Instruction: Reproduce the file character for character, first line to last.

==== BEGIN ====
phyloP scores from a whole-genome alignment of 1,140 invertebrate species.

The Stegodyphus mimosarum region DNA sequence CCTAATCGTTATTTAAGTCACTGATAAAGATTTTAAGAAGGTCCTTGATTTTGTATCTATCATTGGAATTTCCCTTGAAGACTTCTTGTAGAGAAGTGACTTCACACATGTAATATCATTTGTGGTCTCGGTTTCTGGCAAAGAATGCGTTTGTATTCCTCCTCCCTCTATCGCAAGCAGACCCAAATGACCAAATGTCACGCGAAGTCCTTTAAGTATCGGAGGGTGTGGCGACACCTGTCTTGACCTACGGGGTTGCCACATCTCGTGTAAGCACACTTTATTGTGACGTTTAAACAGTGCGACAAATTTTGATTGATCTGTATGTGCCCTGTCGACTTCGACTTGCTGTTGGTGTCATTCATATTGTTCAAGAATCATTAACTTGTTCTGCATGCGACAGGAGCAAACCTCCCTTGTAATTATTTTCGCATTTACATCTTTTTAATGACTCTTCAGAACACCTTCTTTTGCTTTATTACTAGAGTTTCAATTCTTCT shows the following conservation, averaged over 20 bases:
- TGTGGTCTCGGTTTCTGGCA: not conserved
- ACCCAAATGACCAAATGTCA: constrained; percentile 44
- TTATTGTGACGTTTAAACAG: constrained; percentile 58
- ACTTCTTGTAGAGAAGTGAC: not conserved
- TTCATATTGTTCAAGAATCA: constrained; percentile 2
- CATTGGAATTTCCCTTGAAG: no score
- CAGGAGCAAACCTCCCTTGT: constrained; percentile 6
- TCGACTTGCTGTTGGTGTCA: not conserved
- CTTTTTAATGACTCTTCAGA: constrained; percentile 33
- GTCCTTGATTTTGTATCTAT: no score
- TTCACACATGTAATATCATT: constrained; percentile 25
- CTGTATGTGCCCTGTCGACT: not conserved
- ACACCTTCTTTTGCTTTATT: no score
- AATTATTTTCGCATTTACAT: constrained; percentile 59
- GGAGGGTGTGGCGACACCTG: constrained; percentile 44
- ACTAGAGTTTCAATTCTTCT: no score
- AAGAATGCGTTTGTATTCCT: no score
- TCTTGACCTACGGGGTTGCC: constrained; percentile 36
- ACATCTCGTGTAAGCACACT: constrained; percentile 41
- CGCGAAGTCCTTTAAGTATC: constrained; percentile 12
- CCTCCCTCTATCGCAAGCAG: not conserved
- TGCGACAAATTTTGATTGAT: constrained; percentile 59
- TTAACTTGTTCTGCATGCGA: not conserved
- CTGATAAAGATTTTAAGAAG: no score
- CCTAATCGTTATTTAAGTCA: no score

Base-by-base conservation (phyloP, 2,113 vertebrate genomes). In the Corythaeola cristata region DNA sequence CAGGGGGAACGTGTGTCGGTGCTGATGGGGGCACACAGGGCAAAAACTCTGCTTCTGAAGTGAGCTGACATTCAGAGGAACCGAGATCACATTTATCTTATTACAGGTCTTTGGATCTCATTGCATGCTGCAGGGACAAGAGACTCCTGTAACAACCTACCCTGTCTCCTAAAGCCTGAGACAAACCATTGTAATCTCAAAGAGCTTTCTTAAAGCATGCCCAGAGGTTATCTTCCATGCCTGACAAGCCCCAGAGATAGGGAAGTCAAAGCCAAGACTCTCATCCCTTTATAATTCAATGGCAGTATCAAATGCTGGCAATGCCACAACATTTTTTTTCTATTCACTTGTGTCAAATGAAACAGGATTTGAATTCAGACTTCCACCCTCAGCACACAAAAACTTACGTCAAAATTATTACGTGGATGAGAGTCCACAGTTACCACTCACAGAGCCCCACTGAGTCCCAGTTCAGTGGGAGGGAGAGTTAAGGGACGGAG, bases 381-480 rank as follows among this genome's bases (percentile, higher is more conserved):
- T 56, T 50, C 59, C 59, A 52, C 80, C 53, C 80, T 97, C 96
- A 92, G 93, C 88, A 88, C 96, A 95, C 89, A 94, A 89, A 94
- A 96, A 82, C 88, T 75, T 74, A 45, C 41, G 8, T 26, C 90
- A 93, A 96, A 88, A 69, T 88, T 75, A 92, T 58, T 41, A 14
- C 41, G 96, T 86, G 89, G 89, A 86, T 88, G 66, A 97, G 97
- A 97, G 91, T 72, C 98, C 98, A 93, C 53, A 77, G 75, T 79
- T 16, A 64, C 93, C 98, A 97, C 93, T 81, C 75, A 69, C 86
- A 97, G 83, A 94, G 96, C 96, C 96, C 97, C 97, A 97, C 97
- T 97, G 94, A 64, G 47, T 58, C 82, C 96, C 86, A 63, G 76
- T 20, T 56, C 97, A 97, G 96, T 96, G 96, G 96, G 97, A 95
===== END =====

phyloP scores from a whole-genome alignment of 1,140 invertebrate species.

The Stegodyphus mimosarum region DNA sequence CCTAATCGTTATTTAAGTCACTGATAAAGATTTTAAGAAGGTCCTTGATTTTGTATCTATCATTGGAATTTCCCTTGAAGACTTCTTGTAGAGAAGTGACTTCACACATGTAATATCATTTGTGGTCTCGGTTTCTGGCAAAGAATGCGTTTGTATTCCTCCTCCCTCTATCGCAAGCAGACCCAAATGACCAAATGTCACGCGAAGTCCTTTAAGTATCGGAGGGTGTGGCGACACCTGTCTTGACCTACGGGGTTGCCACATCTCGTGTAAGCACACTTTATTGTGACGTTTAAACAGTGCGACAAATTTTGATTGATCTGTATGTGCCCTGTCGACTTCGACTTGCTGTTGGTGTCATTCATATTGTTCAAGAATCATTAACTTGTTCTGCATGCGACAGGAGCAAACCTCCCTTGTAATTATTTTCGCATTTACATCTTTTTAATGACTCTTCAGAACACCTTCTTTTGCTTTATTACTAGAGTTTCAATTCTTCT shows the following conservation, averaged over 20 bases:
- TGTGGTCTCGGTTTCTGGCA: not conserved
- ACCCAAATGACCAAATGTCA: constrained; percentile 44
- TTATTGTGACGTTTAAACAG: constrained; percentile 58
- ACTTCTTGTAGAGAAGTGAC: not conserved
- TTCATATTGTTCAAGAATCA: constrained; percentile 2
- CATTGGAATTTCCCTTGAAG: no score
- CAGGAGCAAACCTCCCTTGT: constrained; percentile 6
- TCGACTTGCTGTTGGTGTCA: not conserved
- CTTTTTAATGACTCTTCAGA: constrained; percentile 33
- GTCCTTGATTTTGTATCTAT: no score
- TTCACACATGTAATATCATT: constrained; percentile 25
- CTGTATGTGCCCTGTCGACT: not conserved
- ACACCTTCTTTTGCTTTATT: no score
- AATTATTTTCGCATTTACAT: constrained; percentile 59
- GGAGGGTGTGGCGACACCTG: constrained; percentile 44
- ACTAGAGTTTCAATTCTTCT: no score
- AAGAATGCGTTTGTATTCCT: no score
- TCTTGACCTACGGGGTTGCC: constrained; percentile 36
- ACATCTCGTGTAAGCACACT: constrained; percentile 41
- CGCGAAGTCCTTTAAGTATC: constrained; percentile 12
- CCTCCCTCTATCGCAAGCAG: not conserved
- TGCGACAAATTTTGATTGAT: constrained; percentile 59
- TTAACTTGTTCTGCATGCGA: not conserved
- CTGATAAAGATTTTAAGAAG: no score
- CCTAATCGTTATTTAAGTCA: no score

Base-by-base conservation (phyloP, 2,113 vertebrate genomes). In the Corythaeola cristata region DNA sequence CAGGGGGAACGTGTGTCGGTGCTGATGGGGGCACACAGGGCAAAAACTCTGCTTCTGAAGTGAGCTGACATTCAGAGGAACCGAGATCACATTTATCTTATTACAGGTCTTTGGATCTCATTGCATGCTGCAGGGACAAGAGACTCCTGTAACAACCTACCCTGTCTCCTAAAGCCTGAGACAAACCATTGTAATCTCAAAGAGCTTTCTTAAAGCATGCCCAGAGGTTATCTTCCATGCCTGACAAGCCCCAGAGATAGGGAAGTCAAAGCCAAGACTCTCATCCCTTTATAATTCAATGGCAGTATCAAATGCTGGCAATGCCACAACATTTTTTTTCTATTCACTTGTGTCAAATGAAACAGGATTTGAATTCAGACTTCCACCCTCAGCACACAAAAACTTACGTCAAAATTATTACGTGGATGAGAGTCCACAGTTACCACTCACAGAGCCCCACTGAGTCCCAGTTCAGTGGGAGGGAGAGTTAAGGGACGGAG, bases 381-480 rank as follows among this genome's bases (percentile, higher is more conserved):
- T 56, T 50, C 59, C 59, A 52, C 80, C 53, C 80, T 97, C 96
- A 92, G 93, C 88, A 88, C 96, A 95, C 89, A 94, A 89, A 94
- A 96, A 82, C 88, T 75, T 74, A 45, C 41, G 8, T 26, C 90
- A 93, A 96, A 88, A 69, T 88, T 75, A 92, T 58, T 41, A 14
- C 41, G 96, T 86, G 89, G 89, A 86, T 88, G 66, A 97, G 97
- A 97, G 91, T 72, C 98, C 98, A 93, C 53, A 77, G 75, T 79
- T 16, A 64, C 93, C 98, A 97, C 93, T 81, C 75, A 69, C 86
- A 97, G 83, A 94, G 96, C 96, C 96, C 97, C 97, A 97, C 97
- T 97, G 94, A 64, G 47, T 58, C 82, C 96, C 86, A 63, G 76
- T 20, T 56, C 97, A 97, G 96, T 96, G 96, G 96, G 97, A 95